Free Information vs Information Protectionism
Francois-Rene Rideau <firstname.lastname@example.org>
Thu, 24 May 2001 02:25:41 +0200
since you replied to a message on a public forum, I took the liberty
to forward it to email@example.com, where I Cc: this answer.
On Wed, May 23, 2001 at 03:31:55PM -0400, Morris, Mitchell wrote:
> Given all that, may I ask a few questions of you?
> (1) Is it possible to create something by dint of effort?
> Do I have sole ownership of a thing by the act of creation,
Yes, you own the act, and can either act it or withhold it,
at your sole desire (unless you promise something about it earlier).
However, you might not have any ownership on its results.
You have the right to benefit from them, but this right is not
ownership lest it be exclusive, which, according to natural law,
is only the case when physical resources are involved.
> (2) Assuming that I have created something by dint of my effort, can its
> value be determined by any way other than finding what someone else will
> give me for it?
Value, by definition, is what others are willing to give you for it.
> That is, do things have intrinsic value, or only exchange value?
I think the ricardian-marxist notion of intrinsic value is flawed;
or at least, that it corresponds to something economically irrelevant.
However, see Bastiat's opposition between the notions of value and utility
in Economic Harmonies, Chapter 11: "Producer and Consumer"
> (3) Assuming that my creation's value is determined by what other people
> will exchange for it, how are you not affecting me when you dilute the
> exchange value of my thing by giving away copies?
I may dilute the value, but it's GOOD. That's what progress is all about:
diluting value by increasing utility.
> Under what conditions are
> you not depriving me of the value of my creation?
Under the condition that no one owes you any value, but yourself
(insert proper Heinlein quote from http://fare.tunes.org/fortunes/ in here).
If you want to get more value, be more useful to your customers.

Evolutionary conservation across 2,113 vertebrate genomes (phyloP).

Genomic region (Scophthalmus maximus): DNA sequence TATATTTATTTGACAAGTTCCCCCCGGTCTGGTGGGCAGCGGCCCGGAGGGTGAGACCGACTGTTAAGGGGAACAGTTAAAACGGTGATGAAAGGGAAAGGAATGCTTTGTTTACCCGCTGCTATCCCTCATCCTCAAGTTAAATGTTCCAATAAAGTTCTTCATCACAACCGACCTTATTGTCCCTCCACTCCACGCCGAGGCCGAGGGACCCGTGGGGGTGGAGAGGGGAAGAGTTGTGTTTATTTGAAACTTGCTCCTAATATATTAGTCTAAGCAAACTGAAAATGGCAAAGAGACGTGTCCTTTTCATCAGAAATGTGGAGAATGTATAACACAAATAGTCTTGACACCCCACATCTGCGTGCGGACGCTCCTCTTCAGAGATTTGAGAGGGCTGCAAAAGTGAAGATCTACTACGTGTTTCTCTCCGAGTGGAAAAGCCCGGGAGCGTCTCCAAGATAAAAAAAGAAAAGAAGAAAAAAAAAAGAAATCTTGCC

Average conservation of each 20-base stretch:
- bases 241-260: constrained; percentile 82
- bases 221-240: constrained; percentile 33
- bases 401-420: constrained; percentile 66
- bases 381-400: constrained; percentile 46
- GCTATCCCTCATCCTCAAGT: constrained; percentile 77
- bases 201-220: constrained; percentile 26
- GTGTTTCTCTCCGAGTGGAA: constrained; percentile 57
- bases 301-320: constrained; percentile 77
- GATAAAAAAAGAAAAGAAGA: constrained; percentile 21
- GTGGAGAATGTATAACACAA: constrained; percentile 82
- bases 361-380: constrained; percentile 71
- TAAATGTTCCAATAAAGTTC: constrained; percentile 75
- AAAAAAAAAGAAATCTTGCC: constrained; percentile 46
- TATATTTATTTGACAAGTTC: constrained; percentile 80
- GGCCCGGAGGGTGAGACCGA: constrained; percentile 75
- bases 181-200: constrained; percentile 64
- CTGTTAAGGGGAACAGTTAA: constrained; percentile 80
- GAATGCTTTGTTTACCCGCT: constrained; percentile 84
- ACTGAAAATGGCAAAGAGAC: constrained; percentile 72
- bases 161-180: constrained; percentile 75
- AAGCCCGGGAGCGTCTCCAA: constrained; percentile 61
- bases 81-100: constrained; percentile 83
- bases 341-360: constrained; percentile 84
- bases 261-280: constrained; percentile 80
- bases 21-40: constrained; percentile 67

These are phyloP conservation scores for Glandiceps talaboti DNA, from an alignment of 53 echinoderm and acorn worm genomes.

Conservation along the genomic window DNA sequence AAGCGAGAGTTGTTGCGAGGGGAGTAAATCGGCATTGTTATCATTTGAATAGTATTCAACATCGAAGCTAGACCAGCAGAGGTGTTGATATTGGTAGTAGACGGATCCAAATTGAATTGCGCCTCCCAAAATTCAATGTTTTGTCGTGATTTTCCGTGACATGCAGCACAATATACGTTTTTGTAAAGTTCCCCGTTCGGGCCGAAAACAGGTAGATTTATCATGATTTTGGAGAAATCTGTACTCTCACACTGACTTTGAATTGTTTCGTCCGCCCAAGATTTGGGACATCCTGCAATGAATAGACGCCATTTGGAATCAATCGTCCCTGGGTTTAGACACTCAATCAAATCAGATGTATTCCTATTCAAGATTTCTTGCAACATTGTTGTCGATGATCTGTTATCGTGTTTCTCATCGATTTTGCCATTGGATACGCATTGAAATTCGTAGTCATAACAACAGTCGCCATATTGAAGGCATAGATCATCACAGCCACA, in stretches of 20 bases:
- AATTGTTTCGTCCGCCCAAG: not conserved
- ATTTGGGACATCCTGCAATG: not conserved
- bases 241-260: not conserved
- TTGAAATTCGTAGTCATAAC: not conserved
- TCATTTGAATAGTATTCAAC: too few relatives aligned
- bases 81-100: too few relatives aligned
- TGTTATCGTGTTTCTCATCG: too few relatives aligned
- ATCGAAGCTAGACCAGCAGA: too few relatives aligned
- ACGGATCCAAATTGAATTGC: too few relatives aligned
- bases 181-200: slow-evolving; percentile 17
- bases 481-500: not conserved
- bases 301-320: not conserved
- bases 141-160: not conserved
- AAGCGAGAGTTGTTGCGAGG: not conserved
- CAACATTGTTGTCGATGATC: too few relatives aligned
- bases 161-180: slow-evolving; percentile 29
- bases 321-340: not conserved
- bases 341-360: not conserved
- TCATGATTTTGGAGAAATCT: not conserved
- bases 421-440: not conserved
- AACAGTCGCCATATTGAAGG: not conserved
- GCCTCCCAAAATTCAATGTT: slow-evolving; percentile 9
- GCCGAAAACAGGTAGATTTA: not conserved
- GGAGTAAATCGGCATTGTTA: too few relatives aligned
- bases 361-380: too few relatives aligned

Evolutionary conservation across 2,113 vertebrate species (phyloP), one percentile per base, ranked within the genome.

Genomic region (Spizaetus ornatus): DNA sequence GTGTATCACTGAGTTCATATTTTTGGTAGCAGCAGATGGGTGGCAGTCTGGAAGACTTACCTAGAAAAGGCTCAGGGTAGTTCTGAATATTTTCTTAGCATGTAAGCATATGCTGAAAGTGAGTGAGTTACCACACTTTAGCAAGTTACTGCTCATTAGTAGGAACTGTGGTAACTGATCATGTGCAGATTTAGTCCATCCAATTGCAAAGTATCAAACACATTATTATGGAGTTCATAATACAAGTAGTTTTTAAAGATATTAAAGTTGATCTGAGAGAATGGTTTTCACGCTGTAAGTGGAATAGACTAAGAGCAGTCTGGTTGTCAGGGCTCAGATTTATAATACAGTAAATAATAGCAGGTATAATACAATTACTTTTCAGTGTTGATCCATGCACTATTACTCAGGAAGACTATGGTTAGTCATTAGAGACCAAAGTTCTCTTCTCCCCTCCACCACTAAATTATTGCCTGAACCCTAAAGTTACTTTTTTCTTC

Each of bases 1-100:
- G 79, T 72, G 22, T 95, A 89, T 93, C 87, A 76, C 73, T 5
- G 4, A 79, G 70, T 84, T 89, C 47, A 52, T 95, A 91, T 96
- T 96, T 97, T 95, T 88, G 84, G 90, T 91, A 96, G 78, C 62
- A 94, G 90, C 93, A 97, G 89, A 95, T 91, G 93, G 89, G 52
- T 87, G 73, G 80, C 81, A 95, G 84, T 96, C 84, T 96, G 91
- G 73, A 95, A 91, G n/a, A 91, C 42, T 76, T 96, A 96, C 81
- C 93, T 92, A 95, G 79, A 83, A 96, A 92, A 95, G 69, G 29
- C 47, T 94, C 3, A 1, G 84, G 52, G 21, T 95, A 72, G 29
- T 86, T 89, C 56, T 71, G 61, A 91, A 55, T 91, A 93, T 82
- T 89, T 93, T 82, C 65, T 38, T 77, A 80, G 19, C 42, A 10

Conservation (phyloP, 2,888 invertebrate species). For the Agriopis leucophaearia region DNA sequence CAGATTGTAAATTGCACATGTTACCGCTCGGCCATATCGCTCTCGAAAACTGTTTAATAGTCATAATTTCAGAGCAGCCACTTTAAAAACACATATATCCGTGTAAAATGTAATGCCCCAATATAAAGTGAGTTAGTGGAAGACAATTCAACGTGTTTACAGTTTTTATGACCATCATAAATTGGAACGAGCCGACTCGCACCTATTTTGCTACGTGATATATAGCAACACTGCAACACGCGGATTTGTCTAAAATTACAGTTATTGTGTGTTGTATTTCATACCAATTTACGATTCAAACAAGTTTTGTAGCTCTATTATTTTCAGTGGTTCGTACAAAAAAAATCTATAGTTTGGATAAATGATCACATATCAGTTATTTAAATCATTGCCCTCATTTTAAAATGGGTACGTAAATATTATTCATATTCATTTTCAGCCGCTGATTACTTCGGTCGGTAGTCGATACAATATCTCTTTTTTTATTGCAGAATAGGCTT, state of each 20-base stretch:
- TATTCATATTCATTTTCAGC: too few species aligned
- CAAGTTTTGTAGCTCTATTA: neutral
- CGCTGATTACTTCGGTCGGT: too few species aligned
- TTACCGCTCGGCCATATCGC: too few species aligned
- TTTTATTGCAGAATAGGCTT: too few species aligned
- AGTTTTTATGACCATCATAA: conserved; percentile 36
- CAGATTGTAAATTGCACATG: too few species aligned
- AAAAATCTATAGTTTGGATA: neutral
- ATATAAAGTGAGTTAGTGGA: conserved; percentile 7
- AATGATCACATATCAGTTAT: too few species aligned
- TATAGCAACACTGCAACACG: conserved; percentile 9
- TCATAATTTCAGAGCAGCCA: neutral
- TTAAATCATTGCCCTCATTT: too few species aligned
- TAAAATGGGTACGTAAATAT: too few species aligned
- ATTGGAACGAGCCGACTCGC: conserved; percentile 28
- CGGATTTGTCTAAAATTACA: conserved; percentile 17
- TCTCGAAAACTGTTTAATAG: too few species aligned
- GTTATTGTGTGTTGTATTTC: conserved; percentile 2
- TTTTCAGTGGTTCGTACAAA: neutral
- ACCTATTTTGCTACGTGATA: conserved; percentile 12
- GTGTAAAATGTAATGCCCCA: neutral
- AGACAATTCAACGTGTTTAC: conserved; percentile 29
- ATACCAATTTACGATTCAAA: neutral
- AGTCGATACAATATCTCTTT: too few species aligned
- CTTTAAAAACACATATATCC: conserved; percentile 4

Don't stop inventing, but go on. That's the driving force behind progress.
> Is there any other name for this act than "theft"?
Progress. For instance, read in chapter 10 on Competition
how innovative techniques in producing goods and services
first benefit the inventor, as a just reward, then slowly
permeate to the whole society, as a shared progress,
by the means of competition.
All that naturally, without any protectionism involved.
> (4) How does the physical or non-physical nature of my creation affect this
Darn. I should translate my "Manifesto of Free Information" into english.
It's affected by the fact that "property" in the sense "right to benefit
from" is not naturally exclusive, with non-physical creation, and hence
does not naturally coincide with "right to exclude other people from".
More; to exclude other people from using an idea or any non-physical thing,
you have to actually invade their privacy, prevent their lawful
exchange of services, and destroy utility.
If you think it's wrong to duplicate data, you should be writing software
in a language based on linear logic, reversible computation or otherwise
quantum physics, where bits are never duplicated. Just like the language
Clean, only with all types tagged "unique". Then, for any use of the
classical duplication operator, you'd require proper licensing agreements,
levy a tax, and pay royalties. Then go within one's mind and cut any
neurons that duplicate or amplify a signal.
> respectfully-but-adversarially yours,
That's the way debates get interesting.
Thanks for your contribution,
[ François-René ÐVB Rideau | Reflection&Cybernethics | http://fare.tunes.org ]
[ TUNES project for a Free Reflective Computing System | http://tunes.org ]
Past is important in as much as it affects the future and as such only. - Faré